The Kambari people are an ancient rural community in Niger state, one of the few who still practice nudity. A reclusive people, the Kambari people pride themselves as being as independent from the government as possible.
Kambari is a remote community in Birnin Amina in Rijau Local Government Area in Niger state where people go about naked. They are a forgotten tribe satisfied with their simple way of life and their lack of governmental support for a sustainable community.
Way of life
The Kambari people do not speak English or Hausa, but speak their native Kambari. They stay in their small communities and only interact with others when they have to go to the farm and market. Nudity as a culture was passed down to them by their ancestors and is a part of them they aren’t willing to let go of. However, when they people go to the market to sell their farm produce, the women cover the bottom half of their bodies with wrappers while the men do the same. Donkeys provide the only means of transport for a largely agrarian and nomadic people.
In Kambari, marriage is celebrated by slaughtering goats and cows for food while the parents of the bride cook food for the groom. Once the food is eaten, the marriage is contracted. According to the community chief, what attracts men is not the nudity of the women but how they plait their hair, good manners and the tattoos the young women have.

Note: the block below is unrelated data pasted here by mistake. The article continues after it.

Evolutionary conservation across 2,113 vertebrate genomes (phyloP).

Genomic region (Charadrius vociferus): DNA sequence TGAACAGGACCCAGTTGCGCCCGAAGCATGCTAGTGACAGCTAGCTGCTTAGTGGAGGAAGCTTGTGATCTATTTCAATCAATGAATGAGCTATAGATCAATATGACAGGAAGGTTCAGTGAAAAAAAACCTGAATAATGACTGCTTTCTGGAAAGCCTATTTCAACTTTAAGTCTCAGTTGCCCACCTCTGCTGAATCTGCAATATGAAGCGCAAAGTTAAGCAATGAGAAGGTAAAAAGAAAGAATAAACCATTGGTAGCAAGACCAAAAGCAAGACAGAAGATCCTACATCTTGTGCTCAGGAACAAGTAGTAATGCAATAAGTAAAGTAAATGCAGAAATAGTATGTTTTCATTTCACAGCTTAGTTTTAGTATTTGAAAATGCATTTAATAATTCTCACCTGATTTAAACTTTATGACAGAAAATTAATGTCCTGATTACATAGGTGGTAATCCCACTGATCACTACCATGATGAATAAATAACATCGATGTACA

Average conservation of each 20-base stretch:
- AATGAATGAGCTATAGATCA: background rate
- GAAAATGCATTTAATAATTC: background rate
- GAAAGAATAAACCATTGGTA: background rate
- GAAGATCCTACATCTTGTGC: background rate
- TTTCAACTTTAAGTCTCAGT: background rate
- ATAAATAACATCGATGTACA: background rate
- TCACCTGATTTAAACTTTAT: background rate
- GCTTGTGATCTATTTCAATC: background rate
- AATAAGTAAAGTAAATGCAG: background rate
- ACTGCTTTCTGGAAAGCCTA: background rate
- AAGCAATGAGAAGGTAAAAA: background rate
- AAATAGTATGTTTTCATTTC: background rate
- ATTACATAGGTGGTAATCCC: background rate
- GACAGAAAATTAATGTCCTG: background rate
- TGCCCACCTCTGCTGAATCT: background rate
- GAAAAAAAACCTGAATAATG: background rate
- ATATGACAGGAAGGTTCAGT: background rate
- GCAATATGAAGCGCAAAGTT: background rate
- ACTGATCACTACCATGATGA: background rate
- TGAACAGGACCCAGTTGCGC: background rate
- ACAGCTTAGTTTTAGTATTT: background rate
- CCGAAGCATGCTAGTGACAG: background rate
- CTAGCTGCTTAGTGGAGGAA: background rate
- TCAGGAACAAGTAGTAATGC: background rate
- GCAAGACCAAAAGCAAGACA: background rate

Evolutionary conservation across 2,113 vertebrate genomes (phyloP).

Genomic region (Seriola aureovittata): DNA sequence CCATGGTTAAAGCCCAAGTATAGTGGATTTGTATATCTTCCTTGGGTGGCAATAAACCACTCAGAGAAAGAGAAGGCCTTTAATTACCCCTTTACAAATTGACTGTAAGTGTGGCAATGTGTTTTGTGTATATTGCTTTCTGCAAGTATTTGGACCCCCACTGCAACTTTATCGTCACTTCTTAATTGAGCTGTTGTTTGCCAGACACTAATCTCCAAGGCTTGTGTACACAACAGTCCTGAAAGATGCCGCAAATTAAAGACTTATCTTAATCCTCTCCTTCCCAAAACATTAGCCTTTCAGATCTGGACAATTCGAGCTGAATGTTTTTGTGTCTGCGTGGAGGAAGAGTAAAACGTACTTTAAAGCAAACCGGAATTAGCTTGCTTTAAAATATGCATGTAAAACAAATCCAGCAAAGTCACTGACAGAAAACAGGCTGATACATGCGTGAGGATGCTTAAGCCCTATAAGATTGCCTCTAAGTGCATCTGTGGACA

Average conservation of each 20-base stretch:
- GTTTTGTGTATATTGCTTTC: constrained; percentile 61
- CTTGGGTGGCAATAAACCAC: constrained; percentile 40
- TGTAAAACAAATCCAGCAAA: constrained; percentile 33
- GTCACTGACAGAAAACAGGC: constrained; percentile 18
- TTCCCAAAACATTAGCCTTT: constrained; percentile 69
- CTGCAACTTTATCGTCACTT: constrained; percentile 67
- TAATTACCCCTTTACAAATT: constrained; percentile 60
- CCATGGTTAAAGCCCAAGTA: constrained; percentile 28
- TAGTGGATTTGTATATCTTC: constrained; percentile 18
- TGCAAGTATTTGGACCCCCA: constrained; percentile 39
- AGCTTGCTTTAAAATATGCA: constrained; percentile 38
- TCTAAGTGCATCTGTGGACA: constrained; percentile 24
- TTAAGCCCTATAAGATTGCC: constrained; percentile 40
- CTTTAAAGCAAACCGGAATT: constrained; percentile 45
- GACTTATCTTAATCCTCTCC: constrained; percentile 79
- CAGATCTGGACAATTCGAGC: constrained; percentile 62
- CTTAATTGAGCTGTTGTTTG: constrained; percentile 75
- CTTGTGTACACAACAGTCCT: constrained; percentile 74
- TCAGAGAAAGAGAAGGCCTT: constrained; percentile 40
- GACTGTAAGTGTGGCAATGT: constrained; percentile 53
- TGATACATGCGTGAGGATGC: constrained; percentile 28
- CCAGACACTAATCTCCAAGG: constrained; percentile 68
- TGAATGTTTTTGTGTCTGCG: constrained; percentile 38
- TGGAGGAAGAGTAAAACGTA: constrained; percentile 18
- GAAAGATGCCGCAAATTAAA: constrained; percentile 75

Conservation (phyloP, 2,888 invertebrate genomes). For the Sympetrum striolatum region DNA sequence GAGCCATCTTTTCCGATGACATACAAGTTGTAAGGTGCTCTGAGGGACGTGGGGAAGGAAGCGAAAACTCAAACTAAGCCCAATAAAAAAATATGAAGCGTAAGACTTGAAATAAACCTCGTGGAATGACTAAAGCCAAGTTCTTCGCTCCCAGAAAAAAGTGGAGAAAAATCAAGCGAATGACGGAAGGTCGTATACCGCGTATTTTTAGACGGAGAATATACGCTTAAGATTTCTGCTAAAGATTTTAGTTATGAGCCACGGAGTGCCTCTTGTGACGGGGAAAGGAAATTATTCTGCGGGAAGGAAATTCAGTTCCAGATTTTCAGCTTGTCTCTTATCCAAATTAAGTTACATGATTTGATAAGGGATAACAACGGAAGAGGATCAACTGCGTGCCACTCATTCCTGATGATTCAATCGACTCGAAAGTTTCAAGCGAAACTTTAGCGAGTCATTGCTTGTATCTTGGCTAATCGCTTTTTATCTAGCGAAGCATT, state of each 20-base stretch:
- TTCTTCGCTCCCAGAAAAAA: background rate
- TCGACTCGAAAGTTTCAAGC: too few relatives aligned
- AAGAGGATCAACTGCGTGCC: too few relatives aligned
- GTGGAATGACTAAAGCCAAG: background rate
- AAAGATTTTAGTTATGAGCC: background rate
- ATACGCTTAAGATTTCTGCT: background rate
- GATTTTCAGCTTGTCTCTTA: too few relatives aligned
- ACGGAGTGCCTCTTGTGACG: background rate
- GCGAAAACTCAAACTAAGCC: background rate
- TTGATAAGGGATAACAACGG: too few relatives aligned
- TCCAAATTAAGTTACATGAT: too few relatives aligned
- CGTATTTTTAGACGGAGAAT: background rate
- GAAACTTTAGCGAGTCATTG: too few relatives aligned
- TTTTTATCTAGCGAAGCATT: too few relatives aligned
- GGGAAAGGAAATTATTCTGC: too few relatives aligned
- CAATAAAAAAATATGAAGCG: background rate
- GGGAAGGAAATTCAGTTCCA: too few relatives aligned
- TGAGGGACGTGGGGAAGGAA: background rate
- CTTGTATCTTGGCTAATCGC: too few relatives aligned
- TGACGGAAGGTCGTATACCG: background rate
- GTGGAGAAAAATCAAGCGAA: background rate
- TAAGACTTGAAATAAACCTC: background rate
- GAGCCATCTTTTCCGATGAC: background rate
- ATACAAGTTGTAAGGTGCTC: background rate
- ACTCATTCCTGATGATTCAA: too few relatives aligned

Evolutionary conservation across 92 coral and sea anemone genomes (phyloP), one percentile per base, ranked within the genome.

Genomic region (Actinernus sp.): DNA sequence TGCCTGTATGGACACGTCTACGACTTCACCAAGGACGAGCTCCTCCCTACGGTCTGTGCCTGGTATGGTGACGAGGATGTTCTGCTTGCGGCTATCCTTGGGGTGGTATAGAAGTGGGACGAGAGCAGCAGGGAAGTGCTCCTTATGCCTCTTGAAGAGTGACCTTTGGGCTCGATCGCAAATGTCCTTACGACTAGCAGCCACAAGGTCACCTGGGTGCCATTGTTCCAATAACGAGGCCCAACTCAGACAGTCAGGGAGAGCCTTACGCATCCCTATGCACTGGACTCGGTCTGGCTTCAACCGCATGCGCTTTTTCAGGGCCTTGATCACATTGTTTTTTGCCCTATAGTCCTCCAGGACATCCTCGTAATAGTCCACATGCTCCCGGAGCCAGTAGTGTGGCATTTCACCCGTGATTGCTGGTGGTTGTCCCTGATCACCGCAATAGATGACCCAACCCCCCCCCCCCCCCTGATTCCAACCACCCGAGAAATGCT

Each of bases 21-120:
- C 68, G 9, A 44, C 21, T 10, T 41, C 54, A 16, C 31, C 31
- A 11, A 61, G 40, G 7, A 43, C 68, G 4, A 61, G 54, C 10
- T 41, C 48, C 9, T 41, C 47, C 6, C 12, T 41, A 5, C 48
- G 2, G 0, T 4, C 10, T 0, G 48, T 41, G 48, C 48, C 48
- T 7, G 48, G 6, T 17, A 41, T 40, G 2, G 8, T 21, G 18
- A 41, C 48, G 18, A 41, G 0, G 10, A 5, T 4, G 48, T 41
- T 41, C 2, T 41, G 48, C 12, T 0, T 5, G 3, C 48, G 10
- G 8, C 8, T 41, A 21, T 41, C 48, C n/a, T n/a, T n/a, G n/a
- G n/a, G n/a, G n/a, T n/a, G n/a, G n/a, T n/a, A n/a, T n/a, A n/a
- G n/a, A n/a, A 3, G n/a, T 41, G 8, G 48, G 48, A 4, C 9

The Kambari people are not Christians or Muslims like most of northern Nigeria. Instead, they are pagans who worship a god called Magiro. They also believe strongly in witchcraft and magic.
As part of the Rijua local council area, the Kambari people produce a large percentage of the crops consumed by the entire people of the area. The most popular crops produced are corn, millet, peanuts, beans, and rice. Nearly all of the locals keep chickens and goats for meat while the richer ones have cattle.